What curse?

We're going to Boston for the World Series!!! (Did I really just say that?) Joe and I will be there for Games 4-7. Not to mention for the general craziness that will ensue. This is amazing!
Posted by Hello

Wednesday, October 20, 2004

Avoiding the obvious (kind of)

Maggie says:
I can’t even write about the series today. Too huge, too much, too important. There’s no way I can express what it could mean (I’ll leave that to and ESPN’s Page 2.) Who knew that talking about the election would a comparably stress-free conversation to have at the end of October? So not the Sox today, but I can talk about some less-threatening sports items…

Like A-Rod, a bratty pretty boy that I can say I never once wanted the Sox to acquire. Can he finally go down as the prissiest player in Major League Baseball? Last night’s interference play at first base was the least macho thing I’ve ever seen in sports, really a bitch slap at the ball with a pronounced flail of the wrist to avoid being tagged. This was even lamer than his weird dance move tagging 2nd during the division series with the Twins. I think ESPN at the time euphemistically called it “the most metrosexual play in baseball.”

But seriously, although A-Rod replays will provide lots of comic relief for Sox fans during tonight’s epic Game 7, he was obviously trying to shove the ball away. And to sit there with his pouty expression arguing with the umpire is just outrageous, because the fact that he was lying was so clear. Karma comes around, and A-Rod’s the one who’ll have to look at himself every day knowing that he’s been exposed as a fraud on national television.

And that’s a lot of time for him to think about how he’s bad for baseball, because we all know how much time he spends looking at himself in the mirror anyway…


Mikaela says:
Okay, someone explain to me how Bush can be gaining in the polls. Like someone wakes up and says, "Oh, I get it. Vote for BUSH. Got it."

I had such a good day yesterday after watching the Jon Stewart interview on Crossfire, hearing the audience laughing and cheering with him when he ridiculed the Bush administration, saying, "It would be hard to top this group for absurdity."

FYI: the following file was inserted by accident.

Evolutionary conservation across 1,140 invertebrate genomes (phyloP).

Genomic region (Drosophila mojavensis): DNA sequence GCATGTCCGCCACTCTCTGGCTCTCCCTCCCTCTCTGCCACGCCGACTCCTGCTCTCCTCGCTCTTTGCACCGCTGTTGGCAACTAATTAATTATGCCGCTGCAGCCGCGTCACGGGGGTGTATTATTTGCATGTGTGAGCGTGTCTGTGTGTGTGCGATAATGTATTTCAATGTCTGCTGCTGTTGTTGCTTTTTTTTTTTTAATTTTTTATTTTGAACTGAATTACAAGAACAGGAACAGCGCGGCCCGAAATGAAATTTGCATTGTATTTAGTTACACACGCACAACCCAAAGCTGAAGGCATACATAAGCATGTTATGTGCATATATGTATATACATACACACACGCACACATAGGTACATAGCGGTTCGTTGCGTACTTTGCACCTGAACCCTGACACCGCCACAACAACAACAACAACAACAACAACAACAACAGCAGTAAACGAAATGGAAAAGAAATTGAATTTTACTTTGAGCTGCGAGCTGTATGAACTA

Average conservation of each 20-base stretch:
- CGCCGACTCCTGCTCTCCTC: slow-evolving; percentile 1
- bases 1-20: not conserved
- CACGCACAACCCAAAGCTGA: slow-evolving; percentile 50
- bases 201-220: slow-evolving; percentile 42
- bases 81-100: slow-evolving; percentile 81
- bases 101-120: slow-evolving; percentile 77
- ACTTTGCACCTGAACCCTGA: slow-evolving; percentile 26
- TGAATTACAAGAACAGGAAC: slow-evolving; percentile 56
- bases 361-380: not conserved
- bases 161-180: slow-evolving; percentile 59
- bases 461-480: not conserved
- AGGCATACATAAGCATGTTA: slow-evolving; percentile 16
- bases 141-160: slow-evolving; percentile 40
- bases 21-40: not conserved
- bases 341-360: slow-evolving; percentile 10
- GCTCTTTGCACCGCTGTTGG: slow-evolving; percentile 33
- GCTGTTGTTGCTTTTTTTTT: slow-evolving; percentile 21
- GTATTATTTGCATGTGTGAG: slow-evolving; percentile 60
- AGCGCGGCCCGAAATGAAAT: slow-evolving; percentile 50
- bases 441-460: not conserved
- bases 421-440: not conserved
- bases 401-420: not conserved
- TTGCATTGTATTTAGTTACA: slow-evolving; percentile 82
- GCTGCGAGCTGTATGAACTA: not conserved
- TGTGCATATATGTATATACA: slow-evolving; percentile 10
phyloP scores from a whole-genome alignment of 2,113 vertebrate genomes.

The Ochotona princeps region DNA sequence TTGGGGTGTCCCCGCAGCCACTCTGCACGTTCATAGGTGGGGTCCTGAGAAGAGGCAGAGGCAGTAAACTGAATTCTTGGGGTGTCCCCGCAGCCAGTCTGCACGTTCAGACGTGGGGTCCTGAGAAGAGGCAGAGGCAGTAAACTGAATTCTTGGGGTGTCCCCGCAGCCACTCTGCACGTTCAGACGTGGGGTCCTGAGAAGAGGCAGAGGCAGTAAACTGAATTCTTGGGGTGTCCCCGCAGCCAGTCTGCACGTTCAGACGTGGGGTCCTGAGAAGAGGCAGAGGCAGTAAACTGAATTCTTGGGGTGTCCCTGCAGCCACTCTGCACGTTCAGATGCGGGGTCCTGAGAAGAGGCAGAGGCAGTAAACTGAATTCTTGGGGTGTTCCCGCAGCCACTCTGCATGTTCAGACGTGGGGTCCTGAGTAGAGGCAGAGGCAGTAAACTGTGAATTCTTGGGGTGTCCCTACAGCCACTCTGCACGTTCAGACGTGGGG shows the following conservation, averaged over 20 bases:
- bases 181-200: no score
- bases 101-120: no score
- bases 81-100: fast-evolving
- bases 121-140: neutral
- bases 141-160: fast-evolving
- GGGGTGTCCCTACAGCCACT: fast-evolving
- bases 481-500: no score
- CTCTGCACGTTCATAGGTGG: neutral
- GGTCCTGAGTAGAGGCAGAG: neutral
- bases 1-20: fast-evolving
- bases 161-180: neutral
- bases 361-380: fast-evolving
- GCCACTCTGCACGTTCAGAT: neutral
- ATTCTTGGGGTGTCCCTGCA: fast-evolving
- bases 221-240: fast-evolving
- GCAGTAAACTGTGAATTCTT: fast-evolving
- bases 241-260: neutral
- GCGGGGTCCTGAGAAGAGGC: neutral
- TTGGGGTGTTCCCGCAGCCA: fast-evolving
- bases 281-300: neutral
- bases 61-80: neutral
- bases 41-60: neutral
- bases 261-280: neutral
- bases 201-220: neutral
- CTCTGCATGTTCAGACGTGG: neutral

But just when I think the tide has finally turned and some sanity has been restored, my gay Hispanic conservative Republican co-worker walks in and rubs my face in the fact that W is gaining ground and will take New Jersey! New Jersey!!!!

Tuesday, October 19, 2004

That Heartless Heather

marjorie says...

Honest Politics Posted by Hello

This is my favorite political sign of the season, put out by Americans For Medical Marijuana. I thought I would post it just on the off-chance some of you haven't seen it. Could you be any more straightforward??? Like the sign says: Do NOT vote for Heartless Heather Wilson!
Hello.... Ha! Unfortunately, it's not very good at orienting the public to the issue at hand (although it did get me to look at the website).

As they say, a picture is worth a 1000 words

marjorie says...does anyone see the irony in this picture?

Enviro Billboard in Martineztown, 10.10.04 Posted by Hello

Too bad you can't read the says that keeping Bush will lead to oil and gas exploration in our pristine wilderness areas. If you look closely you will see that the billboard itself is peeling. The area behind the truck leads up to the interstate...hence this billboard displayed for all the passing motorists on their way north.

Jon Stewart on CNN Crossfire

Mikaela says:
Here's a link to the segment of Crossfire where Jon Stewart appeared and dramatized the failure of the media to hold our politicians accountable for their own rhetoric:

Finally! Someone gets it. This is SUCH GOOD TV. Jon is BRUTAL and AMAZINGLY prescient, succinct, and damning. Wow.

It's free, and you can watch on RealPlayer, Windows Media Player, or Quicktime. Worth it. 13 minutes, 40 seconds.

Talk about history-making!

Felons and voting

Maggie says:
Is it just me, or is it ridiculous that felons don't have the right to vote in many states? Given the scandals over the felon purge lists in Florida and other states, why not drop the issue altogether and just allow them to vote? (By the way, in case you haven't been paying attention, Jeb Bush has already tried the same purging techniques that were so successful in Florida in 2000. Luckily, Democrats got them thrown out this time.) This is real disenfranchisement, affecting millions of men and women in this country. It's too bad this issue has become politicized - the fact that a huge chunk of these felons (who in some states can be denied the right to vote just by passing a bad check) are African-American males is even more reason for many conservative powers-that-be to deny them. But I've also heard people of all political persuasions say that supporting felons' voting rights is being soft on crime. I don't understand that at all. We're talking basic rights here. Check out the Right to Vote campaign for more info.

Lynne Cheney, the worst woman on earth

Maggie says:
With all the attention on VP Dick Cheney as the embodiment of evil, we got a reality check last week when we were reminded that it’s none other than his wife, Lynne Cheney, who’s neck and neck with him in the terrible person race.